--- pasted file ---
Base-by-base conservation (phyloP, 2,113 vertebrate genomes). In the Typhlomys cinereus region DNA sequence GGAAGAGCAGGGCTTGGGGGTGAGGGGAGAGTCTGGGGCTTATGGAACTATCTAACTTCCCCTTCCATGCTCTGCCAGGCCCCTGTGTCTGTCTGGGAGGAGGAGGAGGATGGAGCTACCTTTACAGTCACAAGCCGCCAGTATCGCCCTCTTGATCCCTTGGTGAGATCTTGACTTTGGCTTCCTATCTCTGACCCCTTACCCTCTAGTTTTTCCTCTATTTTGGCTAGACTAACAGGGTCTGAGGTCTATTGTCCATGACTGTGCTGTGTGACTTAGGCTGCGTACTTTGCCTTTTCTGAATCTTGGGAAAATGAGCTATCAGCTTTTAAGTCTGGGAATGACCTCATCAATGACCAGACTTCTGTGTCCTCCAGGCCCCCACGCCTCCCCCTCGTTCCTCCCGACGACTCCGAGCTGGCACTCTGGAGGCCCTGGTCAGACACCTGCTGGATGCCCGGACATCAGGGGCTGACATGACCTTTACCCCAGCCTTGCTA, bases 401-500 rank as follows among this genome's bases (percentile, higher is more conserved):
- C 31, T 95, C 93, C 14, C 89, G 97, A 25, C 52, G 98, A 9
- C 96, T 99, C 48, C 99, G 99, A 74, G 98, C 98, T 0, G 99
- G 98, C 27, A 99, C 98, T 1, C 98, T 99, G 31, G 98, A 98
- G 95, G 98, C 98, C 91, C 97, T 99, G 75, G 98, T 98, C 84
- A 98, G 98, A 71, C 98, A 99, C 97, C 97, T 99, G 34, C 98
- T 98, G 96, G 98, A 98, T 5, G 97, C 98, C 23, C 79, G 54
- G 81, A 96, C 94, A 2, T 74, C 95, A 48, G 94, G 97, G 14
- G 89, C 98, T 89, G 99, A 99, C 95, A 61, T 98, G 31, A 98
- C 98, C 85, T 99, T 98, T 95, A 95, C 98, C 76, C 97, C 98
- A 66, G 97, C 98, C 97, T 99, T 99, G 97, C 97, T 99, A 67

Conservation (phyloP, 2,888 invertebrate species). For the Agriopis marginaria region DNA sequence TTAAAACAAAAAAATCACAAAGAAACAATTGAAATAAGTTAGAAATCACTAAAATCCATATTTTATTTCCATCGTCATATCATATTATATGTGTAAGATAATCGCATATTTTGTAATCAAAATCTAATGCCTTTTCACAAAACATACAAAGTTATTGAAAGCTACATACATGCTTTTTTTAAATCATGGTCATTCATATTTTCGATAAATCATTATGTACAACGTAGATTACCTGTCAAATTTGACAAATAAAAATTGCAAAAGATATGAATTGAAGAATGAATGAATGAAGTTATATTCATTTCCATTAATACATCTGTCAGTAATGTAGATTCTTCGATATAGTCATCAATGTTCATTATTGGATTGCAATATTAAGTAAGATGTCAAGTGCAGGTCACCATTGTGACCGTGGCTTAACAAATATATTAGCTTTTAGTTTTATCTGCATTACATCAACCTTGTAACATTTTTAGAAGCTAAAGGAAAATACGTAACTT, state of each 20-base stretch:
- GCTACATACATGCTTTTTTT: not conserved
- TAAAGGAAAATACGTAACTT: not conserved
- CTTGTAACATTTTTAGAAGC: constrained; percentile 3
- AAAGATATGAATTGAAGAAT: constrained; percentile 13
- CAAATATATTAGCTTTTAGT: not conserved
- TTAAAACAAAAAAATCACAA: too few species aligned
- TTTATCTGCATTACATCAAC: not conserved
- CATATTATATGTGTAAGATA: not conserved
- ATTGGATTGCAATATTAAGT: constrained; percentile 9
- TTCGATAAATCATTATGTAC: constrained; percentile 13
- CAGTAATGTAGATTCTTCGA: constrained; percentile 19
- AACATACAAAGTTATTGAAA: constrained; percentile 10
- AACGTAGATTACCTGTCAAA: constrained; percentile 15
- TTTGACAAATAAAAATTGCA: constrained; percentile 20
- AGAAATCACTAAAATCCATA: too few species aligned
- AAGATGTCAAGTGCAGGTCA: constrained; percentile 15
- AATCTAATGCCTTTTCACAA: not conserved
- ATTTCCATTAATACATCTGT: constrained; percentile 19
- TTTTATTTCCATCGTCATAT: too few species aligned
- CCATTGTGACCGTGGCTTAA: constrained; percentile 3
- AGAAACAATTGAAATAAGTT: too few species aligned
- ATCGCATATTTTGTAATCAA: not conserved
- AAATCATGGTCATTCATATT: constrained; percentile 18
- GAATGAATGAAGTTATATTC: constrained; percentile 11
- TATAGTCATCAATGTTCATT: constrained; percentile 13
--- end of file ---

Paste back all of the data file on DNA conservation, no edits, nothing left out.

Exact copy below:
Base-by-base conservation (phyloP, 2,113 vertebrate genomes). In the Typhlomys cinereus region DNA sequence GGAAGAGCAGGGCTTGGGGGTGAGGGGAGAGTCTGGGGCTTATGGAACTATCTAACTTCCCCTTCCATGCTCTGCCAGGCCCCTGTGTCTGTCTGGGAGGAGGAGGAGGATGGAGCTACCTTTACAGTCACAAGCCGCCAGTATCGCCCTCTTGATCCCTTGGTGAGATCTTGACTTTGGCTTCCTATCTCTGACCCCTTACCCTCTAGTTTTTCCTCTATTTTGGCTAGACTAACAGGGTCTGAGGTCTATTGTCCATGACTGTGCTGTGTGACTTAGGCTGCGTACTTTGCCTTTTCTGAATCTTGGGAAAATGAGCTATCAGCTTTTAAGTCTGGGAATGACCTCATCAATGACCAGACTTCTGTGTCCTCCAGGCCCCCACGCCTCCCCCTCGTTCCTCCCGACGACTCCGAGCTGGCACTCTGGAGGCCCTGGTCAGACACCTGCTGGATGCCCGGACATCAGGGGCTGACATGACCTTTACCCCAGCCTTGCTA, bases 401-500 rank as follows among this genome's bases (percentile, higher is more conserved):
- C 31, T 95, C 93, C 14, C 89, G 97, A 25, C 52, G 98, A 9
- C 96, T 99, C 48, C 99, G 99, A 74, G 98, C 98, T 0, G 99
- G 98, C 27, A 99, C 98, T 1, C 98, T 99, G 31, G 98, A 98
- G 95, G 98, C 98, C 91, C 97, T 99, G 75, G 98, T 98, C 84
- A 98, G 98, A 71, C 98, A 99, C 97, C 97, T 99, G 34, C 98
- T 98, G 96, G 98, A 98, T 5, G 97, C 98, C 23, C 79, G 54
- G 81, A 96, C 94, A 2, T 74, C 95, A 48, G 94, G 97, G 14
- G 89, C 98, T 89, G 99, A 99, C 95, A 61, T 98, G 31, A 98
- C 98, C 85, T 99, T 98, T 95, A 95, C 98, C 76, C 97, C 98
- A 66, G 97, C 98, C 97, T 99, T 99, G 97, C 97, T 99, A 67

Conservation (phyloP, 2,888 invertebrate species). For the Agriopis marginaria region DNA sequence TTAAAACAAAAAAATCACAAAGAAACAATTGAAATAAGTTAGAAATCACTAAAATCCATATTTTATTTCCATCGTCATATCATATTATATGTGTAAGATAATCGCATATTTTGTAATCAAAATCTAATGCCTTTTCACAAAACATACAAAGTTATTGAAAGCTACATACATGCTTTTTTTAAATCATGGTCATTCATATTTTCGATAAATCATTATGTACAACGTAGATTACCTGTCAAATTTGACAAATAAAAATTGCAAAAGATATGAATTGAAGAATGAATGAATGAAGTTATATTCATTTCCATTAATACATCTGTCAGTAATGTAGATTCTTCGATATAGTCATCAATGTTCATTATTGGATTGCAATATTAAGTAAGATGTCAAGTGCAGGTCACCATTGTGACCGTGGCTTAACAAATATATTAGCTTTTAGTTTTATCTGCATTACATCAACCTTGTAACATTTTTAGAAGCTAAAGGAAAATACGTAACTT, state of each 20-base stretch:
- GCTACATACATGCTTTTTTT: not conserved
- TAAAGGAAAATACGTAACTT: not conserved
- CTTGTAACATTTTTAGAAGC: constrained; percentile 3
- AAAGATATGAATTGAAGAAT: constrained; percentile 13
- CAAATATATTAGCTTTTAGT: not conserved
- TTAAAACAAAAAAATCACAA: too few species aligned
- TTTATCTGCATTACATCAAC: not conserved
- CATATTATATGTGTAAGATA: not conserved
- ATTGGATTGCAATATTAAGT: constrained; percentile 9
- TTCGATAAATCATTATGTAC: constrained; percentile 13
- CAGTAATGTAGATTCTTCGA: constrained; percentile 19
- AACATACAAAGTTATTGAAA: constrained; percentile 10
- AACGTAGATTACCTGTCAAA: constrained; percentile 15
- TTTGACAAATAAAAATTGCA: constrained; percentile 20
- AGAAATCACTAAAATCCATA: too few species aligned
- AAGATGTCAAGTGCAGGTCA: constrained; percentile 15
- AATCTAATGCCTTTTCACAA: not conserved
- ATTTCCATTAATACATCTGT: constrained; percentile 19
- TTTTATTTCCATCGTCATAT: too few species aligned
- CCATTGTGACCGTGGCTTAA: constrained; percentile 3
- AGAAACAATTGAAATAAGTT: too few species aligned
- ATCGCATATTTTGTAATCAA: not conserved
- AAATCATGGTCATTCATATT: constrained; percentile 18
- GAATGAATGAAGTTATATTC: constrained; percentile 11
- TATAGTCATCAATGTTCATT: constrained; percentile 13